The Rev. Christopher Greaves used to see the small yellow bus arrive in downtown Bowmanville on Friday or Saturday evening. The bus brought migrant farm workers into town so they could do their banking or shopping. Mr. Greaves, who is the incumbent of St. John, Bowmanville, often tried to welcome them, but his lack of Spanish made it difficult. Most of the men were from Mexico and spoke little English. “I’d say ‘Hola’ and that I’m the pastor of the Iglesia Anglicana, but that’s as far as I got,” he says.
He contacted the Rev. Canon Ted McCollum, an Anglican priest who leads a ministry to migrant farm workers in Beaverton, Ont., and was put in touch with the Migrant Workers Network. The group provides support and advocacy for about 17,000 workers in Ontario each year, most of them from Mexico and the Caribbean. There are about 300 workers at the farms and greenhouses around Bowmanville.
Mr. Greaves joined the network as a representative of the Bowmanville Ministerial Association. He attended a number of meetings and learned that the same men often came back year after year, working from June to October on local farms.
The group was looking for a venue to hold a welcome event for the men in June. The event would not only welcome the men but would provide them with information about local health services. Mr. Greaves offered to host it at St. John’s.
Working with Mr. Greaves was the local Baptist pastor, Gordon Belyea, an avid cyclist. They learned that the workers needed transportation, and that having bicycles would be a great advantage for them. They asked their parishioners and handed out flyers at the town’s street festival, seeking donated bikes.
“In one month, we picked up about 30 bicycles from all over, including Oshawa, Courtice, Bowmanville, Newtownville and Newcastle, most of which have been repaired and given away,” he says.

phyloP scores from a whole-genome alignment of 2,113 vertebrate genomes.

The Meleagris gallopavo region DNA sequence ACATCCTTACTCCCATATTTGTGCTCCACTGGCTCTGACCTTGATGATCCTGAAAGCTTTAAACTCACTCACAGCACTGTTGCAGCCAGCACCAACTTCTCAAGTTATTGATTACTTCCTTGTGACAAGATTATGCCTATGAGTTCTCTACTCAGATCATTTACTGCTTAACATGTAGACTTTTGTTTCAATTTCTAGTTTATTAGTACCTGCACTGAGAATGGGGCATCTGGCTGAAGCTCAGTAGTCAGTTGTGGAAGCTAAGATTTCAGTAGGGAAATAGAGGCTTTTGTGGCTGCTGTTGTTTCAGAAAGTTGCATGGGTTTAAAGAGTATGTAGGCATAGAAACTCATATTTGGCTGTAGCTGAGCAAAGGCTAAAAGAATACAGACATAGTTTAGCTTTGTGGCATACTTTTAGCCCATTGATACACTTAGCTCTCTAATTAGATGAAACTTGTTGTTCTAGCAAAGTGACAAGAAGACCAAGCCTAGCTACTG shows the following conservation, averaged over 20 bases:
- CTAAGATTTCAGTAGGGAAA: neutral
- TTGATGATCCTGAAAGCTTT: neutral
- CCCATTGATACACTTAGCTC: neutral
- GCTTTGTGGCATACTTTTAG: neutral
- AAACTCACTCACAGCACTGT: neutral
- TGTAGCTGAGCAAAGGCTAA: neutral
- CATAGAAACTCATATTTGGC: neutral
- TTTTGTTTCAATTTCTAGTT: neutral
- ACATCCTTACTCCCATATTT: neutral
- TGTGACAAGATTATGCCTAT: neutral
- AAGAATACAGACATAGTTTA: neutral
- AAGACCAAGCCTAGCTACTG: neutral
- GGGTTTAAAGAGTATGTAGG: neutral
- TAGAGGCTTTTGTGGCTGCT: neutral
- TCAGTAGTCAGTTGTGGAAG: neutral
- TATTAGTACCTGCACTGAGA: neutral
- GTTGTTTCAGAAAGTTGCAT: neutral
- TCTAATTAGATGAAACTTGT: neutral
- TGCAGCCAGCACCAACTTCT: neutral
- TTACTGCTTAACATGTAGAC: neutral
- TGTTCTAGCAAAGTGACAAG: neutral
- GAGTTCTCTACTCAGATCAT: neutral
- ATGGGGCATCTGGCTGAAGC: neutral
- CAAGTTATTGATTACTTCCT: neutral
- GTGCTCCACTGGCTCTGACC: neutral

The welcome event was held at St. John’s on June 6 and about 16 workers attended. At the event, Mr. Greaves met workers from Jamaica and Barbados and found that a number of them were practicing Christians. They expressed an interest in coming to church, so the next week they were given rides to an ecumenical service in Bowmanville. About 10 of the workers have continued to come to church each Sunday, getting rides from members of the congregation.
“We’ve really enjoyed the contact we’ve had with these fellows,” says Mr. Greaves. “They’ve asked for prayers and we’ve prayed for them. They’ve joined our church family in worship on Sunday. One man plays piano before and after church with great gusto. If there is some reason they can’t come, we understand and keep in contact with them throughout the week.”
The church has held lunches and barbecues for the men and even taken them to a softball game at the Pan Am Games. Some of the men are mechanically minded and help to repair the donated bikes after the Sunday worship service.
In the fall, the men will be working Sundays, so the church is thinking of holding a Caribbean-style service on Saturday evening. The church would also like to hold a harvest celebration in late September or early October to thank the men for all their work. The men invited the church to a party they are hosting at one of the farms.
Mr. Greaves says his congregation has been energized by the new relationships. “In the last 10 years we’ve led teams on mission trips overseas, but here is the world coming to us. It’s been good for our congregation to engage in local mission as Jesus’ disciples. We have been blessed to move beyond our normal boundaries and grow as a community of compassion, social justice and hope, and to deepen our understanding of the command to love God with all we’ve got and love your neighbour as yourself.”